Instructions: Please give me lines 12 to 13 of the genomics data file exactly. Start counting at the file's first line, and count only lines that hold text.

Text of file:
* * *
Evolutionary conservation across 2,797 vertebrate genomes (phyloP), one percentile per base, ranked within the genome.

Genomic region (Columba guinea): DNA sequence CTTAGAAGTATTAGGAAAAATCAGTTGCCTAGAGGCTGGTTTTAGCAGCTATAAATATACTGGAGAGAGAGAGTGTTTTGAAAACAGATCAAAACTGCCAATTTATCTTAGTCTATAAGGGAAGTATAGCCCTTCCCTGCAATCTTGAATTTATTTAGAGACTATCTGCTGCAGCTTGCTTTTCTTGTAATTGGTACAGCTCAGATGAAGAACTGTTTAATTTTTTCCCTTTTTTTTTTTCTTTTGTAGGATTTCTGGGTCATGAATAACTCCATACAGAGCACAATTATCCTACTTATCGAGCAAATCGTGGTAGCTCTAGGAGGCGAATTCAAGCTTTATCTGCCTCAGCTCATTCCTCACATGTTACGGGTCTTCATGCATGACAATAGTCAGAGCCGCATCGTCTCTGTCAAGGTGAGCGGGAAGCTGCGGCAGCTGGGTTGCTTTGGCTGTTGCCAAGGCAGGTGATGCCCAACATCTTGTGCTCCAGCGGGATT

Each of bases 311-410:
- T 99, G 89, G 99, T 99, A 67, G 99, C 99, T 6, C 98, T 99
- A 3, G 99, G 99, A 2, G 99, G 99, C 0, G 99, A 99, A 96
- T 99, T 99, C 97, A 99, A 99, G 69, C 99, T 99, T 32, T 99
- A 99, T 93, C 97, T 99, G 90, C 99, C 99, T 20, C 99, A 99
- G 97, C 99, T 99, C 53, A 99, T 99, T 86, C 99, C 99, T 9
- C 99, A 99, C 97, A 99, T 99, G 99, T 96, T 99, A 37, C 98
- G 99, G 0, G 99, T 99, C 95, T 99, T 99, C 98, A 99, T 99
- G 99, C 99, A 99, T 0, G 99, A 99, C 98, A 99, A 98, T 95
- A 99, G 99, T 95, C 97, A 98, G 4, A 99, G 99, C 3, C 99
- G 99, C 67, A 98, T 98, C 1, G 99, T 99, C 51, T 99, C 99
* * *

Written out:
- A 99, G 99, T 95, C 97, A 98, G 4, A 99, G 99, C 3, C 99
- G 99, C 67, A 98, T 98, C 1, G 99, T 99, C 51, T 99, C 99